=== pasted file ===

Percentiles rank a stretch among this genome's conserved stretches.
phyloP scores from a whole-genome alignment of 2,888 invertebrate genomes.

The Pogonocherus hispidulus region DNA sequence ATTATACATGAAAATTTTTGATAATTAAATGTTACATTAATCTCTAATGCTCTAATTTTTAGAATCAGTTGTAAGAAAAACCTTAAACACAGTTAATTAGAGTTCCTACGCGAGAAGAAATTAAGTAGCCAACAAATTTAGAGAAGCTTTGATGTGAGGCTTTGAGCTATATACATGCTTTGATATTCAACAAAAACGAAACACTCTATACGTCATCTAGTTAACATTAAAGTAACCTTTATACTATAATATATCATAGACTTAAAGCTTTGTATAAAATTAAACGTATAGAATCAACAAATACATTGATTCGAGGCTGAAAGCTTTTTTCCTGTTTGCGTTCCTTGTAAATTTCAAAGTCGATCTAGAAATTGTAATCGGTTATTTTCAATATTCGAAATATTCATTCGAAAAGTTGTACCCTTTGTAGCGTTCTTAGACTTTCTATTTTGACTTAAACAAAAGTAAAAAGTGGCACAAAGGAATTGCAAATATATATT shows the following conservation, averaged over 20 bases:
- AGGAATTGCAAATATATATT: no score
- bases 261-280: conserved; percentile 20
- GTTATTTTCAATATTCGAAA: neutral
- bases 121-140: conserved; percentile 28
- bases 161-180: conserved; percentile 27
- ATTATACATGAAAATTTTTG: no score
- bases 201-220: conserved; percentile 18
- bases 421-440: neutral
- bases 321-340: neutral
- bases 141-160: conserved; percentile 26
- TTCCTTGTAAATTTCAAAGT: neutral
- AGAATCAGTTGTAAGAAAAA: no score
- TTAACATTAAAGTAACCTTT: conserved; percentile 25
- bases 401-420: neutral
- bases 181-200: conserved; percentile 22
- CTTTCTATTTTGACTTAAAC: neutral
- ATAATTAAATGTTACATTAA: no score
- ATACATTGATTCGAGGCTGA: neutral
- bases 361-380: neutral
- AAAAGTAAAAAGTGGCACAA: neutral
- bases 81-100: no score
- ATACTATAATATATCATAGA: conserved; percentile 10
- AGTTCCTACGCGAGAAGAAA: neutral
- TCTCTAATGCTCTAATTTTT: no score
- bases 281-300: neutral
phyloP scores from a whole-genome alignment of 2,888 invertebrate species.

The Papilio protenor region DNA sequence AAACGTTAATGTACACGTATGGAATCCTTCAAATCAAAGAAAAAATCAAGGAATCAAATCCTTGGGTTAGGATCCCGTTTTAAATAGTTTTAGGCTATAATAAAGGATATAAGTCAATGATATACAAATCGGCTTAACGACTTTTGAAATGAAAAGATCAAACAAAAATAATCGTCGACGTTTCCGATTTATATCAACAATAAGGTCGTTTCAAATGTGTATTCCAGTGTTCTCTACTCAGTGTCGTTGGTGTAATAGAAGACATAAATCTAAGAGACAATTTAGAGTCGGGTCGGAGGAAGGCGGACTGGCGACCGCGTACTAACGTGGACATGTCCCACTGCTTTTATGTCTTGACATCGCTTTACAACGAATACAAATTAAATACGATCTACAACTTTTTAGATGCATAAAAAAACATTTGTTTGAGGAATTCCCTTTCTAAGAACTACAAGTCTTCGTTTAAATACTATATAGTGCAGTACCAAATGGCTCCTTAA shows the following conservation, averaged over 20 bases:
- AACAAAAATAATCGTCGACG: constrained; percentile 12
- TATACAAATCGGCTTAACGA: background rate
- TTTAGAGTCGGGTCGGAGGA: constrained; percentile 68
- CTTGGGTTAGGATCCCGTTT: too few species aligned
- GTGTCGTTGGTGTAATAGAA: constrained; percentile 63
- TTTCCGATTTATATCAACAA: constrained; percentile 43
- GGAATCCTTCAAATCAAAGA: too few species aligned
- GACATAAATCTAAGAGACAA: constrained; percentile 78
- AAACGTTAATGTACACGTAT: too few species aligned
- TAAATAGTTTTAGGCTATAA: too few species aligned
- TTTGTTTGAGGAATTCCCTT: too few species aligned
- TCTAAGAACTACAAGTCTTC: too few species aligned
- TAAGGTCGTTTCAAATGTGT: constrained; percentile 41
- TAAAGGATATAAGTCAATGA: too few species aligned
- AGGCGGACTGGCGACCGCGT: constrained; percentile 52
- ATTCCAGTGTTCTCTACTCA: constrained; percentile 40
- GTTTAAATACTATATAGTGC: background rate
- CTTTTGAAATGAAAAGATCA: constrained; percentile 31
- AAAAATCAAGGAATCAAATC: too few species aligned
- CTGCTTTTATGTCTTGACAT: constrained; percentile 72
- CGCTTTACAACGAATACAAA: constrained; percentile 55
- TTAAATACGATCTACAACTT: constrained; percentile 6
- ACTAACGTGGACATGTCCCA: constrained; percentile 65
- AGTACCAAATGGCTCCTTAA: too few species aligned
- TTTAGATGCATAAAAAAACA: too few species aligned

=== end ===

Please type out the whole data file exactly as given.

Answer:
Percentiles rank a stretch among this genome's conserved stretches.
phyloP scores from a whole-genome alignment of 2,888 invertebrate genomes.

The Pogonocherus hispidulus region DNA sequence ATTATACATGAAAATTTTTGATAATTAAATGTTACATTAATCTCTAATGCTCTAATTTTTAGAATCAGTTGTAAGAAAAACCTTAAACACAGTTAATTAGAGTTCCTACGCGAGAAGAAATTAAGTAGCCAACAAATTTAGAGAAGCTTTGATGTGAGGCTTTGAGCTATATACATGCTTTGATATTCAACAAAAACGAAACACTCTATACGTCATCTAGTTAACATTAAAGTAACCTTTATACTATAATATATCATAGACTTAAAGCTTTGTATAAAATTAAACGTATAGAATCAACAAATACATTGATTCGAGGCTGAAAGCTTTTTTCCTGTTTGCGTTCCTTGTAAATTTCAAAGTCGATCTAGAAATTGTAATCGGTTATTTTCAATATTCGAAATATTCATTCGAAAAGTTGTACCCTTTGTAGCGTTCTTAGACTTTCTATTTTGACTTAAACAAAAGTAAAAAGTGGCACAAAGGAATTGCAAATATATATT shows the following conservation, averaged over 20 bases:
- AGGAATTGCAAATATATATT: no score
- bases 261-280: conserved; percentile 20
- GTTATTTTCAATATTCGAAA: neutral
- bases 121-140: conserved; percentile 28
- bases 161-180: conserved; percentile 27
- ATTATACATGAAAATTTTTG: no score
- bases 201-220: conserved; percentile 18
- bases 421-440: neutral
- bases 321-340: neutral
- bases 141-160: conserved; percentile 26
- TTCCTTGTAAATTTCAAAGT: neutral
- AGAATCAGTTGTAAGAAAAA: no score
- TTAACATTAAAGTAACCTTT: conserved; percentile 25
- bases 401-420: neutral
- bases 181-200: conserved; percentile 22
- CTTTCTATTTTGACTTAAAC: neutral
- ATAATTAAATGTTACATTAA: no score
- ATACATTGATTCGAGGCTGA: neutral
- bases 361-380: neutral
- AAAAGTAAAAAGTGGCACAA: neutral
- bases 81-100: no score
- ATACTATAATATATCATAGA: conserved; percentile 10
- AGTTCCTACGCGAGAAGAAA: neutral
- TCTCTAATGCTCTAATTTTT: no score
- bases 281-300: neutral
phyloP scores from a whole-genome alignment of 2,888 invertebrate species.

The Papilio protenor region DNA sequence AAACGTTAATGTACACGTATGGAATCCTTCAAATCAAAGAAAAAATCAAGGAATCAAATCCTTGGGTTAGGATCCCGTTTTAAATAGTTTTAGGCTATAATAAAGGATATAAGTCAATGATATACAAATCGGCTTAACGACTTTTGAAATGAAAAGATCAAACAAAAATAATCGTCGACGTTTCCGATTTATATCAACAATAAGGTCGTTTCAAATGTGTATTCCAGTGTTCTCTACTCAGTGTCGTTGGTGTAATAGAAGACATAAATCTAAGAGACAATTTAGAGTCGGGTCGGAGGAAGGCGGACTGGCGACCGCGTACTAACGTGGACATGTCCCACTGCTTTTATGTCTTGACATCGCTTTACAACGAATACAAATTAAATACGATCTACAACTTTTTAGATGCATAAAAAAACATTTGTTTGAGGAATTCCCTTTCTAAGAACTACAAGTCTTCGTTTAAATACTATATAGTGCAGTACCAAATGGCTCCTTAA shows the following conservation, averaged over 20 bases:
- AACAAAAATAATCGTCGACG: constrained; percentile 12
- TATACAAATCGGCTTAACGA: background rate
- TTTAGAGTCGGGTCGGAGGA: constrained; percentile 68
- CTTGGGTTAGGATCCCGTTT: too few species aligned
- GTGTCGTTGGTGTAATAGAA: constrained; percentile 63
- TTTCCGATTTATATCAACAA: constrained; percentile 43
- GGAATCCTTCAAATCAAAGA: too few species aligned
- GACATAAATCTAAGAGACAA: constrained; percentile 78
- AAACGTTAATGTACACGTAT: too few species aligned
- TAAATAGTTTTAGGCTATAA: too few species aligned
- TTTGTTTGAGGAATTCCCTT: too few species aligned
- TCTAAGAACTACAAGTCTTC: too few species aligned
- TAAGGTCGTTTCAAATGTGT: constrained; percentile 41
- TAAAGGATATAAGTCAATGA: too few species aligned
- AGGCGGACTGGCGACCGCGT: constrained; percentile 52
- ATTCCAGTGTTCTCTACTCA: constrained; percentile 40
- GTTTAAATACTATATAGTGC: background rate
- CTTTTGAAATGAAAAGATCA: constrained; percentile 31
- AAAAATCAAGGAATCAAATC: too few species aligned
- CTGCTTTTATGTCTTGACAT: constrained; percentile 72
- CGCTTTACAACGAATACAAA: constrained; percentile 55
- TTAAATACGATCTACAACTT: constrained; percentile 6
- ACTAACGTGGACATGTCCCA: constrained; percentile 65
- AGTACCAAATGGCTCCTTAA: too few species aligned
- TTTAGATGCATAAAAAAACA: too few species aligned